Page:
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Every Valentine's Day, people around me divide into two basic groups. There are people who are in relationships, and there people who are not. Both groups focus their attention on their relationship status. The ones in relationships go out on dates, stay in on dates, hang out with other people doing similar things. The ones that aren't gather to drink and rant about the lousy state of their love lives. I usually hang out with the second group - I haven't had a date on Valentine's Day since I stopped dating high school girls – but for me Valentine's Day is not about my ineptitude at relationships. For me Valentine's Day is about my mother.

My mother, Nancy, was born on February 14, 1943, to Jack, a WWII vet working in hotels, and Barbara, a telephone operator. She grew up moving around Tennessee and the east coast, mostly in Maine. She identified more with her new england background, although I always thought of her more as being from Tennessee since that's where my grandparents lived when I was a kid.

When she was growing up, mom's family moved slightly less than every year. Grandpa had letter dyslexia so badly that he had trouble holding jobs. They kept moving, hoping that things would be better somewhere else, but they never were.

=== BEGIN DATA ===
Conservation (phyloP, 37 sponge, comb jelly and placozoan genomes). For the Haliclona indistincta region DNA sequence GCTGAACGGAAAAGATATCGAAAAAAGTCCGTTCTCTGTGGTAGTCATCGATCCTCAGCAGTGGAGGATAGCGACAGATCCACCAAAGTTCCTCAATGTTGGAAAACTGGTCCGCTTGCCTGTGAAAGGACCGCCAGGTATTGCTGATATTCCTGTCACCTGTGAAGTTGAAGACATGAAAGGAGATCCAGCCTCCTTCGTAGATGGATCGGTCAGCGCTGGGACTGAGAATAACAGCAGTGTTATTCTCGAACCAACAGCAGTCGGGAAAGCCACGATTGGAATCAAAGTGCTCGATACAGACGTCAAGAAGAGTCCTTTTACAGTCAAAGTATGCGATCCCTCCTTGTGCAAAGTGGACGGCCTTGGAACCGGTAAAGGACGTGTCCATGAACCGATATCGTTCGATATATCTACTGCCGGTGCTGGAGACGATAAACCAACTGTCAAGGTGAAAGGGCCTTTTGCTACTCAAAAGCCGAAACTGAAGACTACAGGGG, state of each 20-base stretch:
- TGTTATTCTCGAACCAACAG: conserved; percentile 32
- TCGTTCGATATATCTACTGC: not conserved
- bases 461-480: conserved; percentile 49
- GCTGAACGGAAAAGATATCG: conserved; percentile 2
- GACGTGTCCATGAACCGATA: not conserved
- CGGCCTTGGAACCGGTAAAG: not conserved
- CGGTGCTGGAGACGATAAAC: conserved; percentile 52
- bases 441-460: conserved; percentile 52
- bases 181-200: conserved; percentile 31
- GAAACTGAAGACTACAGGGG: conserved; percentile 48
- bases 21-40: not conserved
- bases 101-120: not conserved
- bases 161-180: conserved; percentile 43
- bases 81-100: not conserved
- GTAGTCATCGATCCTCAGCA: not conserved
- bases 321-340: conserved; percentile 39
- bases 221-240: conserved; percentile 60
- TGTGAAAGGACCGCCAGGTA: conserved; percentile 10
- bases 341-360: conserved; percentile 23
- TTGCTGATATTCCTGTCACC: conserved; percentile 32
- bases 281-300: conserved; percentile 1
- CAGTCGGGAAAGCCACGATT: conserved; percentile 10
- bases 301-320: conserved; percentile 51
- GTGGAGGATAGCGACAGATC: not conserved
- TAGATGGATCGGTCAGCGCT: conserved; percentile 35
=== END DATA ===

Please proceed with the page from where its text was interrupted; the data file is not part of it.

Mom was smart and did well in school, although she wasn't academically oriented. Her side of the family is marked by three things. They're smart but not academic, they're incredibly stubborn, and they have a raging sweet tooth. Mom did well in school and got into Smith, where I think she studied political science. Other relatives thought Grammy was crazy sending her daughter to school when she had two younger sons to educate. Grammy, who hadn't been to college herself, said that Nancy always did so well that she had to encourage her, and she kept mom in school. After college mom went to Emory to study library science. She represented her department at the graduate student council, where she met my father, who was representing his department, political science. They were married 6 months later.

After grad school, they moved around a bit. They thought they were going to settle in Kentucky, until dad got fired from his teaching position for being a communist. They decided to come to Minneapolis, where dad would attend the U of M law school. A few years later, they decided to have kids, something mom hadn't wanted to do because she'd raised one of her brothers. Mom worked part time at various libraries while we were little, taking more hours as we got older.